To be exact, coach Johnson said that he expects his team to be a one of the top-10 defensive teams in the NBA. The Nets certainly have capable defenders on their roster, but becoming a top-10 defensive team in the league may be asking a bit much.
Still, that doesn't mean that Johnson was blowing hot air on Monday.
"On the second day of Training Camp, Johnson liked what he saw during the morning session: Brook Lopez blocking shots, Reggie Evans fouling hard. The coach has locked in on defensive execution, and that will start with forwards Gerald Wallace and Kris Humphries.
'On the defensive end, they bring a lot,' said point guard Deron Williams. 'Gerald can guard many positions – you saw in the scrimmage how we're going to be able to trap with both of those guys. They're both good at hitting the point guards and getting it out of their hands. We're versatile. We're going to be able to switch a lot – I can switch 1 through 4, 1 through 5 when people are playing small. That'll work to our advantage.'"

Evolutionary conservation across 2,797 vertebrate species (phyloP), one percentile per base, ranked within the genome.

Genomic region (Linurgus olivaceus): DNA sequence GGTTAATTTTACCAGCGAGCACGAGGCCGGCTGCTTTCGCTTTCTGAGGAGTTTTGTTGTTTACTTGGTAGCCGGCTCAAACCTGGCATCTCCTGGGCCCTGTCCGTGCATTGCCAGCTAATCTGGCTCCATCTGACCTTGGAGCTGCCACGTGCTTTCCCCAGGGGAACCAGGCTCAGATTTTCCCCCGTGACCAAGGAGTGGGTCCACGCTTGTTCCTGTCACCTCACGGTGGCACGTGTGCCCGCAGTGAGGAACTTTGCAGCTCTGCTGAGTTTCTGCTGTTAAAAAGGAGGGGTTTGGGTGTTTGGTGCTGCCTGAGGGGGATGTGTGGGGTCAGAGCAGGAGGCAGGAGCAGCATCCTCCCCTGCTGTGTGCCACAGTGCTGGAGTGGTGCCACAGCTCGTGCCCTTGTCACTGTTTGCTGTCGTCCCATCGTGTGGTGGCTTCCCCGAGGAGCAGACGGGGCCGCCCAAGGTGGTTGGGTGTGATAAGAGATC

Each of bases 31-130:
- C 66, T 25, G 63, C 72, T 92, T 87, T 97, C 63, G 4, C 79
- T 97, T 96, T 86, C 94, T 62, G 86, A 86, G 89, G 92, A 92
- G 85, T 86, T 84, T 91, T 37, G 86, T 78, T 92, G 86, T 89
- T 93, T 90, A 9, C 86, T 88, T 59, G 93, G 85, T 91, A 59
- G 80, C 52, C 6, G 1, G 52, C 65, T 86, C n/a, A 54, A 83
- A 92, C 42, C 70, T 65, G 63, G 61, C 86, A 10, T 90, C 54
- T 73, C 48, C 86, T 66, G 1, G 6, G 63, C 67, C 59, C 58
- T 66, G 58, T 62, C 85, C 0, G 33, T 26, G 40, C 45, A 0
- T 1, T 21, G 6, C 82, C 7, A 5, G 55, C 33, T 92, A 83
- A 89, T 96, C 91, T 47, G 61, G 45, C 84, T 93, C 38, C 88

Apparently, it's a work in progress.
Asking for the Nets to be an elite defensive team may be a bit much. The starting five is going to get the bulk of the minutes, and of them, only Kris Humphries and Gerald Wallace are above average defenders. Although the Nets could implement a team philosophy to help with help assignments and rotations, installing a rock solid defensive system is not something that can be accomplished in a single training camp.
The other concern for the Nets is that their primary scorers aren't necessarily great defenders, and their great defenders can't score by themselves. So, Avery Johnson may find himself in situations where he has to choose offense over defense (or vice versa).
The Nets certainly have a chance to be good, but I can't say I'm overly optimistic about their team's defensive potential.